The latex was coagulated with isopropanol, collected by filtration and dried to give a tacky solid gum. The gum was completely soluble in toluene, indicating that no gel formation has occurred.
A solution of 20 g of the polyester of Example 1 and 0.4 g of benzoyl peroxide in 200 ml of methylene chloride was prepared and emulsified with 200 ml of water containing 0.2 g of an alkyl aryl sulfonate surfactant as in Example 2. The emulsified mixture was heated with stirring to 90° C. to distill out the methylene chloride, then held at 90° C. for about 17 hours to effect coss-linking of the polyester. The product was a stable latex of cross-linked polyester.
The latex was coagulated with isopropanol, collected by filtration and dried to give a free-flowing powder. The powdered cross-linked elastomer had a gel content of 91% as determined by toluene extraction.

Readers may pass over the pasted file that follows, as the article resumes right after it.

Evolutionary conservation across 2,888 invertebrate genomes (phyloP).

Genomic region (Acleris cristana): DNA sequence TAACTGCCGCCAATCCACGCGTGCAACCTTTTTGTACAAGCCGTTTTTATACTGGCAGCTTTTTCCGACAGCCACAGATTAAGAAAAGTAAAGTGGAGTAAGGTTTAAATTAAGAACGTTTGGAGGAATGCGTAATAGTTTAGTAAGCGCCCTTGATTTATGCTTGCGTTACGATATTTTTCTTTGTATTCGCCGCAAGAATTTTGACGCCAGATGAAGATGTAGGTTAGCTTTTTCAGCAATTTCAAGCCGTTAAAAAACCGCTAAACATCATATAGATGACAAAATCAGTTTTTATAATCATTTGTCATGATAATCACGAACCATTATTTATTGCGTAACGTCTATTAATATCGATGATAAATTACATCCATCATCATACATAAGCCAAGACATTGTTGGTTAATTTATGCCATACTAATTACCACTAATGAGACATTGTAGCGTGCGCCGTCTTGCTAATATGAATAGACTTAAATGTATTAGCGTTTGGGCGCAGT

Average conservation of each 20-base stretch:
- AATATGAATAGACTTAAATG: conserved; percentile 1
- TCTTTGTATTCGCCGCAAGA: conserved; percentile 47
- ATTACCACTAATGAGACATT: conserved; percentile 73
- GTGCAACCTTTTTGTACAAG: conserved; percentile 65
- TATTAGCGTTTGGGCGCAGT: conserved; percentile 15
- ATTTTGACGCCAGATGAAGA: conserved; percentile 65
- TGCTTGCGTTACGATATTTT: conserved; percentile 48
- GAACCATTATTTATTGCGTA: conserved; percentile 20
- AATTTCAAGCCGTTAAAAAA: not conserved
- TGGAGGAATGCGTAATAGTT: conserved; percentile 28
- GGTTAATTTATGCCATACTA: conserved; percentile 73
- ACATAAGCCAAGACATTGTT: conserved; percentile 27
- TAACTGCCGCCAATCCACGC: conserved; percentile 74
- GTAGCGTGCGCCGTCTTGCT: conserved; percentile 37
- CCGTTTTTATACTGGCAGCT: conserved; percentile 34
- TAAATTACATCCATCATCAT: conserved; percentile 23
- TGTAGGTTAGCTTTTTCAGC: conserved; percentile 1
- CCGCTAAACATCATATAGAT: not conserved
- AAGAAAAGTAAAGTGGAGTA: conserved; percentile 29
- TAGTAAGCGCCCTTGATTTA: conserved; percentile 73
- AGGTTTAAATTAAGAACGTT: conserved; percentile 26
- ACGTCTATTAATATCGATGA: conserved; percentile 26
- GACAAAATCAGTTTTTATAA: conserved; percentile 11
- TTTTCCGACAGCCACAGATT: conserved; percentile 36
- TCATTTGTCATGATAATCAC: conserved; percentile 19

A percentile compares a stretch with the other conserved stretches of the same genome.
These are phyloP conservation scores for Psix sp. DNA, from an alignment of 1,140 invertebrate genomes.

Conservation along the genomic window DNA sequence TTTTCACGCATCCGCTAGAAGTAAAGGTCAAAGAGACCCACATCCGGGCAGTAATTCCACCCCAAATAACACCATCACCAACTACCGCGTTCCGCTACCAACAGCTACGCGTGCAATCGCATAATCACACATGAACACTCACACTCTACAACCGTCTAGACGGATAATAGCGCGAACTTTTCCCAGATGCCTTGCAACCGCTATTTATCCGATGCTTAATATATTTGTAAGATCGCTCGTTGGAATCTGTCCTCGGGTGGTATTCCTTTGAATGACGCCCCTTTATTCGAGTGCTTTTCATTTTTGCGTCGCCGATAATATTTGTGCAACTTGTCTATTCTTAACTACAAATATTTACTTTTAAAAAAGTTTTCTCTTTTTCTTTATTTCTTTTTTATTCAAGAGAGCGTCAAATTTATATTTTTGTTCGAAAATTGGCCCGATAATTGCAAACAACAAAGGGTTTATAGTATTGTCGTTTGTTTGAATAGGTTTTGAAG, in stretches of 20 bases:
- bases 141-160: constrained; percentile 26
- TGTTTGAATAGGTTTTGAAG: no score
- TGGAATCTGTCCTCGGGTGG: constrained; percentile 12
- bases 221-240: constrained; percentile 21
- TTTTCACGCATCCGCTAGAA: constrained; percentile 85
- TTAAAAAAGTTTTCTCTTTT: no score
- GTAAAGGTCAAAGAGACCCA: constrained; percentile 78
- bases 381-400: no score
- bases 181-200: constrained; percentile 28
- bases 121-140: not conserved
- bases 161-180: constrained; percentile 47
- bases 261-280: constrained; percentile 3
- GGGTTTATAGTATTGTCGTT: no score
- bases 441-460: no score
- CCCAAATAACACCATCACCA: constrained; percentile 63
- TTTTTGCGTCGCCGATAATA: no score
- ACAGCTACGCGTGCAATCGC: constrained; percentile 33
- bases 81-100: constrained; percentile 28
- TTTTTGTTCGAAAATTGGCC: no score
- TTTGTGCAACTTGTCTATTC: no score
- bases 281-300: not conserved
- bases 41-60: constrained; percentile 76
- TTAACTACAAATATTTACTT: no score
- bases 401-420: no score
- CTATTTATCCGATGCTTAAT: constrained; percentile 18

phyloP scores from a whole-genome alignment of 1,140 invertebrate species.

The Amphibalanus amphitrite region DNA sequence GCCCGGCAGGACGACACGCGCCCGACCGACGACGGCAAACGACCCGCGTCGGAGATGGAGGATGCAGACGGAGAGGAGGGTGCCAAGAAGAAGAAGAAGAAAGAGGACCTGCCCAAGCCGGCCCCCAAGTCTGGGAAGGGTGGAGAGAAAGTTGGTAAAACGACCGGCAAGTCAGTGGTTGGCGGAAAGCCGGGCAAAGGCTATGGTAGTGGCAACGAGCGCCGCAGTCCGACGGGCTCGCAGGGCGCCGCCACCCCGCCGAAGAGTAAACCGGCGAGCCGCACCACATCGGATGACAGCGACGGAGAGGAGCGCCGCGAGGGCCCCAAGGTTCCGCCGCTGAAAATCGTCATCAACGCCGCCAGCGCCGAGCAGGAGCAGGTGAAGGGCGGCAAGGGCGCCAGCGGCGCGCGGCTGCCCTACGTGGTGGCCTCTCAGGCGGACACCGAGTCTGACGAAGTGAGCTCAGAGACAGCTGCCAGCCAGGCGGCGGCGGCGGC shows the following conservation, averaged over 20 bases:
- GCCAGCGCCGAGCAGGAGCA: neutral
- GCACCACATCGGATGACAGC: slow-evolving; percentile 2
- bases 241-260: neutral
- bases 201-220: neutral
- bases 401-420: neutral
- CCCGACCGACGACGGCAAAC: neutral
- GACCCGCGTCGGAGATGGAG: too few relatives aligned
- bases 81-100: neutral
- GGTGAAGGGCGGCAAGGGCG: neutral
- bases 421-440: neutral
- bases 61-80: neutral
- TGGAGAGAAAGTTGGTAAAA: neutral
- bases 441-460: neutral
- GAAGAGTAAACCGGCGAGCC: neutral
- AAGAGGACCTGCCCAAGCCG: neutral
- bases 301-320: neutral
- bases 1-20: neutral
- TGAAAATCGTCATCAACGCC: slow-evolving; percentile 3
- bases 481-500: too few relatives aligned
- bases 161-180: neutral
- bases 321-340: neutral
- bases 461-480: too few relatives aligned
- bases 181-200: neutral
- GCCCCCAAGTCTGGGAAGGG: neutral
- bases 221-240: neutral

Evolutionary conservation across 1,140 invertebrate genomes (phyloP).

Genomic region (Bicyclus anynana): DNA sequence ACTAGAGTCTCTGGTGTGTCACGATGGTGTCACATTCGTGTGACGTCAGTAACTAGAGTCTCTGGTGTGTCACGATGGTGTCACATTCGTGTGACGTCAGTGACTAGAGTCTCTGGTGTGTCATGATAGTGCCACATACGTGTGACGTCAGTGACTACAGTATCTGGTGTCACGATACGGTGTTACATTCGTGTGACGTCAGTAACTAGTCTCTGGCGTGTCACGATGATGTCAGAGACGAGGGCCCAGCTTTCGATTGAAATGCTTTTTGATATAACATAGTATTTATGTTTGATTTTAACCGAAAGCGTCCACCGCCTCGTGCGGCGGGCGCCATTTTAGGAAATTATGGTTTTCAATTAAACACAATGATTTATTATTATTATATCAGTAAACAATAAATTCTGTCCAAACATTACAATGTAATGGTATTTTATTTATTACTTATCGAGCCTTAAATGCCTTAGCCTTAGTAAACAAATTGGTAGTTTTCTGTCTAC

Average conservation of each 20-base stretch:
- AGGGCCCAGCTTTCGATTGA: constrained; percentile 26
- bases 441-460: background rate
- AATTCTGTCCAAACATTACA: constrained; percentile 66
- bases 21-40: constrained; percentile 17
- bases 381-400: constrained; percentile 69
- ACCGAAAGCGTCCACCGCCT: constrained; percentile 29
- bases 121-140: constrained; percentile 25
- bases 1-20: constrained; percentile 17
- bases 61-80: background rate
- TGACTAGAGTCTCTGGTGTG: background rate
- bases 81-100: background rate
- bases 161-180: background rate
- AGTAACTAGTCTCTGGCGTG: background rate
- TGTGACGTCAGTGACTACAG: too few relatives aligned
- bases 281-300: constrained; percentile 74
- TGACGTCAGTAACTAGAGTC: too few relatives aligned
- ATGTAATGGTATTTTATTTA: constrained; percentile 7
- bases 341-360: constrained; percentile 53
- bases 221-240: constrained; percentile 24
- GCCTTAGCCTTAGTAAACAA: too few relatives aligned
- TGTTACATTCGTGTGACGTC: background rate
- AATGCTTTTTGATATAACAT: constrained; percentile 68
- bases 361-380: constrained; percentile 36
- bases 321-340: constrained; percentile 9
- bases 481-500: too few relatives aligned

A saturated polyester was prepared from 0.48 m (97 g) of sebacic acid and 0.44 m (33.5 g) of propylene glycol, using 0.24 g of zinc acetate catalyst and employing the process of Example 1. A solution of 20 g of the polyester and 1.0 g of benzoyl peroxide in 200 ml of methylene chloride was emulsified, solvent stripped and cross-linked by heating at 90° C. for 16 hours, by following the methods of Example 3. The product was a stable latex of cross-linked, saturated polyester.
The cross-linked, saturated polyester was coagulated with isopropanol, collected by filtration and dried to give a free-flowing powder. The powdered cross-linked elastomer had a gel content of 71%, determined by extraction with toluene.
As is apparent from the Examples, stable cross-linked saturated (Example 3) and unsaturated (Example 4) polyester laticies are readily produced by the process of this invention. The coagulation of the cross-linked laticies result in free-flowing powdered elastomers, completely different in physical characteristics from the tack gum elastomers (Example 1). That the powdery nature of the products is not the result of precipitation from a latex is demonstrated by Example 2, in which an uncross-linked latex produces a gummy solid upon coagulation.